My point is this: there's no clear line differentiating what's a "dialect" and what's a "language". It's rather quite blurry.

    reply to this | link to this | view in chronology ]

    • identicon
      ROGS, 5 Apr 2020 @ 1:07pm

      Re: A linguistic analysis

      "Saussure insists that language is “form and not a substance”. Unlike speech, language is not a function of the individual speaker as it belongs in the public sphere where the speaker only passively assimilates it. As a social product, language is “a system of interdependent terms in which the value of each term results solely from the simultaneous presence of the others”. For Saussure, words are about ideas not objects, so a word as signifier does not name things but conveys a plurality of meaning that is both momentary and fluid."

      http://blogs.ubc.ca/dumelama1/2012/09/17/saussure-and-barthes/

      SO, are you in concurrence with Saussurean Structuralism then, by stating that Cantonese is a language, rather than a dialect, or am I misreading your position there?

      I am guessing the CPC is aware of that binary tension and is simply in payback mode for the "Flying Tigers" era of Chinese history, lol.

      "Saussure’s theory is based on binary oppositions or dyads, i.e., defining a unit in terms of what it is not, which give rise to oppositional pairs in which one is always superior to the other"

      Then, Derrida and Barthes steps in and argues for the neither are actually languages, because body issues*! Symbolic misrepresentations of co-opted identity!

      Or something like that. So, any "statements about any text subvert their own meanings," and the same for languages v dialect.

      I think you said it best here: "A language is a dialect with an army."

      Imagine if the Celts and Gauls ever figure out how to do that online?

      My guess is that the CPC is just practicing cancel culture for the masses now. What the hell, it works so well in the US/FVEYs, with its mobs and hordes, lets try it here!

      reply to this | link to this | view in chronology ]

      • icon
        Samuel Abram (profile), 7 Apr 2020 @ 9:08am

        Re: Re: A linguistic analysis

        are you in concurrence with Saussurean Structuralism then, by stating that Cantonese is a language, rather than a dialect, or am I misreading your position there?

        My point is that it's complicated and there's no easy answer. What seem like two different languages in one area of the world could be two different dialects in another. It's not clear cut.

        reply to this | link to this | view in chronology ]

    • identicon
      Eww, 6 Apr 2020 @ 8:09pm

      Re: A linguistic analysis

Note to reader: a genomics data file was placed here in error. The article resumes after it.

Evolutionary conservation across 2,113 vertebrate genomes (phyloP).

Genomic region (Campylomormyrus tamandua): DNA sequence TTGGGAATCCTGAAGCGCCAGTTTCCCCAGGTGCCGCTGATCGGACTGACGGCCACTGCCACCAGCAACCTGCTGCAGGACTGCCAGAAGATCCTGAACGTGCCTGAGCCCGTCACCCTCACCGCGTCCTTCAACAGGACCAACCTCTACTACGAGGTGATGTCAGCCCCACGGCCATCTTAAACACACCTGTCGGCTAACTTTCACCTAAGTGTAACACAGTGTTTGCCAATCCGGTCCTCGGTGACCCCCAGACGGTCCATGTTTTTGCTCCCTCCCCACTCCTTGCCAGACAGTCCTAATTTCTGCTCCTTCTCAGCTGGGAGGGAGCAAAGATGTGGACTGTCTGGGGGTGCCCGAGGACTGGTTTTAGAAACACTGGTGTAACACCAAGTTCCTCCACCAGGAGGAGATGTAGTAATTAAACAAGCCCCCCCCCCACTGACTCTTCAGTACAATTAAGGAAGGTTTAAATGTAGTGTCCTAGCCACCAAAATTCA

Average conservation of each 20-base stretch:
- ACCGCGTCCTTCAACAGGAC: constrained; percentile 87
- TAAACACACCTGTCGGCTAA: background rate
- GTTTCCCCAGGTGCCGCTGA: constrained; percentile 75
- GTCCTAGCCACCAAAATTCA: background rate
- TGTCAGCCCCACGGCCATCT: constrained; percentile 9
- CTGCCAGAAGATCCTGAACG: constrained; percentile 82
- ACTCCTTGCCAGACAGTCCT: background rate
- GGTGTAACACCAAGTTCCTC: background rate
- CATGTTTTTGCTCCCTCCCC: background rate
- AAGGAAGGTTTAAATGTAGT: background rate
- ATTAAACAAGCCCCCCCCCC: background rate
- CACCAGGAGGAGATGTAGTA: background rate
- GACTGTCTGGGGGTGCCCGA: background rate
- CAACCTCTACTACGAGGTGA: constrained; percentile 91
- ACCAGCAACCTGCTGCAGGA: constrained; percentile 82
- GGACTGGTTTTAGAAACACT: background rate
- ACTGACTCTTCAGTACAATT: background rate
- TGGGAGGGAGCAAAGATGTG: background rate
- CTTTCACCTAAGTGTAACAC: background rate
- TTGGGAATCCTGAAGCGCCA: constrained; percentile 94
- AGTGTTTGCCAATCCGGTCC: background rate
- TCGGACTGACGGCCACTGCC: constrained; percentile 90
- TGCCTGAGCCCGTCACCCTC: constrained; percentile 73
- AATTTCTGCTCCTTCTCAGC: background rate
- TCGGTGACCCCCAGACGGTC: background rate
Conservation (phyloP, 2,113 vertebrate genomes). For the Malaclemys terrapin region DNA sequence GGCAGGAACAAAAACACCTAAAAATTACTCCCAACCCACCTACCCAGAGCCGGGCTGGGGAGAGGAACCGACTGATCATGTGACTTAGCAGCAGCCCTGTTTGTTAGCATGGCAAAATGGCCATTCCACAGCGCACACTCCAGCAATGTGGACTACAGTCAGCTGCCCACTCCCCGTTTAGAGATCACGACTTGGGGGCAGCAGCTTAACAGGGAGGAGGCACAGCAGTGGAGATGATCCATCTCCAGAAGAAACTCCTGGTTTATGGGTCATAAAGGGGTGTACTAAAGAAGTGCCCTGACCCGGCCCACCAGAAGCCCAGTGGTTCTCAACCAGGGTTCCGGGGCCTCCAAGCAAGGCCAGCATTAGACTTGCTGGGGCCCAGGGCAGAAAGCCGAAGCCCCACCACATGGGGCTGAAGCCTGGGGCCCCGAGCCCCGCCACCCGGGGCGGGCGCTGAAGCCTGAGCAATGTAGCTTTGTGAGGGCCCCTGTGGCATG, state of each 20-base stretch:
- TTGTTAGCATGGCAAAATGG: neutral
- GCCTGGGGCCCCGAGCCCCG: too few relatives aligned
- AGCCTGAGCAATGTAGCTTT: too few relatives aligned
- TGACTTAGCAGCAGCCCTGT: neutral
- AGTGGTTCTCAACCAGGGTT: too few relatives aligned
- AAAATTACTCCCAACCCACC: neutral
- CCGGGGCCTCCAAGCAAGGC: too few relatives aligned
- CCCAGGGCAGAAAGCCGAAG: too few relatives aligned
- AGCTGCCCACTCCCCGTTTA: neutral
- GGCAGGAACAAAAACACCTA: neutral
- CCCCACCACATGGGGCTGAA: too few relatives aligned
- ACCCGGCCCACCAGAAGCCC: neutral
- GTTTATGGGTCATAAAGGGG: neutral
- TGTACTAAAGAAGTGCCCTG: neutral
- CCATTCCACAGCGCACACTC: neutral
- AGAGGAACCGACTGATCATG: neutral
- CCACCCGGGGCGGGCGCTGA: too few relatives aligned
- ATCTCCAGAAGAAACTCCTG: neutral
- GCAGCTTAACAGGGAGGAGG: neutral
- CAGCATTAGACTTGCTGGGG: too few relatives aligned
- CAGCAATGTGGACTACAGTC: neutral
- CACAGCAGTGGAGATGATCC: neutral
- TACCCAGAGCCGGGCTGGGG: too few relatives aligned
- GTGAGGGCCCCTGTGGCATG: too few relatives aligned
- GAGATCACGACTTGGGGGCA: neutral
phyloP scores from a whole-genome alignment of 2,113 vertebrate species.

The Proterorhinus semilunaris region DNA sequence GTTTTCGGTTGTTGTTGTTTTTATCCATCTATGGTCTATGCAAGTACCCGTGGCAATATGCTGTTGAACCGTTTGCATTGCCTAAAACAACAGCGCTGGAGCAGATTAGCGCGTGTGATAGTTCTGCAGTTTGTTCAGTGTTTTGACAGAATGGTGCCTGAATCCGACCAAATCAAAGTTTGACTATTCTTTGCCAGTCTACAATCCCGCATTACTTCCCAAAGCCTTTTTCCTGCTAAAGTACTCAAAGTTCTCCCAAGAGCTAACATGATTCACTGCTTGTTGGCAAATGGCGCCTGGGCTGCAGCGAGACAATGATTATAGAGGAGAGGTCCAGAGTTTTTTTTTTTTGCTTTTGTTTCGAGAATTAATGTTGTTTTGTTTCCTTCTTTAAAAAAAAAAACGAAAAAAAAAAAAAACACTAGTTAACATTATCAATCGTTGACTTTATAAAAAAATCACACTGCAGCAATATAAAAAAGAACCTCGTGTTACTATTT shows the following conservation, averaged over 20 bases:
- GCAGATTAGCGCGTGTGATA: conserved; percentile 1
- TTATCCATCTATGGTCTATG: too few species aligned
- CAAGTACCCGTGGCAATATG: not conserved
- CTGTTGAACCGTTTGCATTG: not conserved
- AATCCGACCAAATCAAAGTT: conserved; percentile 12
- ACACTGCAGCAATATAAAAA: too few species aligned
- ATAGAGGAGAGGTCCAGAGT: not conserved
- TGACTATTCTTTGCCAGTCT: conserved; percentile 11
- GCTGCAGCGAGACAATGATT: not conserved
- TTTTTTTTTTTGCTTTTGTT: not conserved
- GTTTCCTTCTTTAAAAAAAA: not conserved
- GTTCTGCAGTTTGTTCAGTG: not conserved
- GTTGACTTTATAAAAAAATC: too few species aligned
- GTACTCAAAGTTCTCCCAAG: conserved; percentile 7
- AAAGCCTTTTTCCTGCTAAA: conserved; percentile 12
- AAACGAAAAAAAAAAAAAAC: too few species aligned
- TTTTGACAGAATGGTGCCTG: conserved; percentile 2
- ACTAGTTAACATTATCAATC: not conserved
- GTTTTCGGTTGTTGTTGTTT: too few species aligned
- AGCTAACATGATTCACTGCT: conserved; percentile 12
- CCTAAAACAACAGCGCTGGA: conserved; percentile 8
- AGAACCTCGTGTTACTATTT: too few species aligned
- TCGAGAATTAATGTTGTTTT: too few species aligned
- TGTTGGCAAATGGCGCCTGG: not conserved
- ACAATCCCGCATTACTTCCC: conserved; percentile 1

I am a native speaker in Cantonese and fluent in Mandarin. When speaking in Cantonese, we process it’s written form in Traditional Chinese, which might NOT be fully understandable by Mandarin speakers.
      In Hong Kong, the official language is Cantonese and people write in Traditional Chinese; in Mainland, civilians are forced to speak Mandarin and write Simplified Chinese; in Taiwan, they speak in Mandarin (while keeping and treasuring their own native “dialect”) and write in Traditional Chinese. There are too much dissimilarity between Traditional and Simplified Chinese characters, hence not be communicable. I would certainly treat Cantonese and Mandarin as two separated languages, as they have different spoken and written form. I am not a linguist, thus do correct me if I were wrong. I certainly object to distinguish languages based on nationality, boarders, or popularity.
      (Sidetracked information, Chinese Characters are also used in Japanese as “Kanji”, most Japanese Kanjis have the same written form as Traditional Chinese and carries the same meaning, but different pronunciations. Other than nationality concern, no one would say Japanese and Chinese are the same language or one being a dialect.)

      reply to this | link to this | view in chronology ]

      • icon
        Samuel Abram (profile), 7 Apr 2020 @ 9:01am

        Re: Re: A linguistic analysis

        while it is true that what Mainland China writes with Simplified Chinese Characters and Hong Kong writes with Traditional Characters, Taiwan and I assume Singapore write with Traditional Characters. Since you're a native Cantonese Speaker, please answer this for me: If you didn't know any mandarin and wrote instructions for someone from Taiwan or Singapore in Traditional Chinese Characters, would that person understand those instructions as if they were Mandarin in their own mind? That's what I mean by Mandarin and Cantonese being two dialects of Chinese if someone from Hong Kong and someone from Taiwan could understand each other despite not speaking each other's dialect if they had written everything down.

        reply to this | link to this | view in chronology ]

      • icon
        Samuel Abram (profile), 7 Apr 2020 @ 9:09am

        Re: Re: A linguistic analysis

        But as I said before, it's really difficult to mark out what's a "dialect" and what's a "language".

        reply to this | link to this | view in chronology ]

      • identicon
        ROGS, 7 Apr 2020 @ 10:21am

        Re: Re: A linguistic analysis

        re: civilians are forced to speak Mandarin and write Simplified Chinese

        Any more, or less than students in the USA or Britain are forced to write English (the USA has many different ethnicities and several dialects too); or that Mayan or Quiche' people in Mexico and Guatemala are forced to learn Spanish?

        And I would certainly treat Cantonese and Mandarin as two separated languages

        Did you mean to say separated or separate?

        If the former, there is a good argument for that. If the latter, only time will tell, right?

        re:平民被迫說普通話和寫簡體中文

        更多或少於美國或英國的學生被迫 英語(美國有很多不同的民族和幾種方言);還是墨西哥和瓜地馬拉的瑪雅人或 奎奇人被迫學習西班牙文?

        你說:我一定會把粵語和普通話當作兩種分開的語

        你是說分開還是分開?

        如果前者,有一個很好的理由。如果後者,只有時間會 告訴,對不對?

        reply to this | link to this | view in chronology ]